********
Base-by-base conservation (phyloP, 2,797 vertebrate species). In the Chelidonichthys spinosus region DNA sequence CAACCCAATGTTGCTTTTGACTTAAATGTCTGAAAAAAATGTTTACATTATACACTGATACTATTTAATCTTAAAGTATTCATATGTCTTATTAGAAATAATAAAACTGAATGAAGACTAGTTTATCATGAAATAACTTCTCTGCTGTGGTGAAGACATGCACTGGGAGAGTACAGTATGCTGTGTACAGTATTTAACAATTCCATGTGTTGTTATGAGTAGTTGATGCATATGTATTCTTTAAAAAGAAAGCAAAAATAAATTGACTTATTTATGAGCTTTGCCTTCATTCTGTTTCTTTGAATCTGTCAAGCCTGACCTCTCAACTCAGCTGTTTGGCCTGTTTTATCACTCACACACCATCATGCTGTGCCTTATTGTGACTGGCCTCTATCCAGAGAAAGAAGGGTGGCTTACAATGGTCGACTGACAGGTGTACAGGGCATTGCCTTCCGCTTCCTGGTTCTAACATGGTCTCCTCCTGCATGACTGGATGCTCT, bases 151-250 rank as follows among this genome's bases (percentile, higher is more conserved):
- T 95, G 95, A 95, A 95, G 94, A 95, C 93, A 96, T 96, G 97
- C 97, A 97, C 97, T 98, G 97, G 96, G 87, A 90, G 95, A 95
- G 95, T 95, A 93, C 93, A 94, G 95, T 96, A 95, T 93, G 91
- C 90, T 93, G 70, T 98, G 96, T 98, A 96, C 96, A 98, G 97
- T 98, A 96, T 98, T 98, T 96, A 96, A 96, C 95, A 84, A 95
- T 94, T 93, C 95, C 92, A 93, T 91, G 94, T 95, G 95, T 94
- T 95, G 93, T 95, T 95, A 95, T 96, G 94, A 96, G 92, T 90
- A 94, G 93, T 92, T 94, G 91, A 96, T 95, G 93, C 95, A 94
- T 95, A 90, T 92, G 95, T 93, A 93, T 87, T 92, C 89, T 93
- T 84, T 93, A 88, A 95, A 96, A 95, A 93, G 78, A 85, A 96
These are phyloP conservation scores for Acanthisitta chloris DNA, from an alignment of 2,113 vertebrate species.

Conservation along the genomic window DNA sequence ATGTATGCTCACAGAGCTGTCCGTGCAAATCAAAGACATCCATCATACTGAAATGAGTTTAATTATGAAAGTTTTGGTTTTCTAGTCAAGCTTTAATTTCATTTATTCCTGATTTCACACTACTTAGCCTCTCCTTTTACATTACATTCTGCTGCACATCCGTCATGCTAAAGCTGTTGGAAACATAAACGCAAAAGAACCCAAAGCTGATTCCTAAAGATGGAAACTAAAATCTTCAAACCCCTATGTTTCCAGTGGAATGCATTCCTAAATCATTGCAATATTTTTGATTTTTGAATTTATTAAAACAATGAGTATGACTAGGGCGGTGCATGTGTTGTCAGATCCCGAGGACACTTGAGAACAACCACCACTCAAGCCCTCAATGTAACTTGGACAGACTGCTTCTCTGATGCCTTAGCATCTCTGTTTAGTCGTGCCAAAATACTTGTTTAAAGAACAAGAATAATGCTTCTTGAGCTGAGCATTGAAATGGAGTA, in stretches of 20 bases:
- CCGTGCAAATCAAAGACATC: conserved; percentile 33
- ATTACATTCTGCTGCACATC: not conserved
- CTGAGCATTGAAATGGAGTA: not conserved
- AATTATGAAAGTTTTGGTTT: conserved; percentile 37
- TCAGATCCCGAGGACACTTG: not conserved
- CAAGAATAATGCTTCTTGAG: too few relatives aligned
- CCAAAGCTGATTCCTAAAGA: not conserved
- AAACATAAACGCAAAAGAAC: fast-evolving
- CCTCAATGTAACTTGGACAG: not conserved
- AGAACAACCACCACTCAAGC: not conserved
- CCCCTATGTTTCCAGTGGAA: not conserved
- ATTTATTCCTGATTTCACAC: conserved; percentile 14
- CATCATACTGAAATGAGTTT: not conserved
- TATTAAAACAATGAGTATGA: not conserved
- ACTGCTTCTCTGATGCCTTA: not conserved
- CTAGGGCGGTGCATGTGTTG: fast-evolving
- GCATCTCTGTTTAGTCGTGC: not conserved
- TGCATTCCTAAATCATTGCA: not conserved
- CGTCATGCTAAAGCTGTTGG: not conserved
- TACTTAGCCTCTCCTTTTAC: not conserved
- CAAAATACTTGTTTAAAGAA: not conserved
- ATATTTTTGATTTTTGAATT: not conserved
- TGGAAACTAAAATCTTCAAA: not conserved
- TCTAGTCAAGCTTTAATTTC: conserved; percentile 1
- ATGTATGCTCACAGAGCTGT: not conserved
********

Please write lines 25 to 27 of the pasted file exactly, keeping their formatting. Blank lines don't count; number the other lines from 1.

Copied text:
- ATTTATTCCTGATTTCACAC: conserved; percentile 14
- CATCATACTGAAATGAGTTT: not conserved
- TATTAAAACAATGAGTATGA: not conserved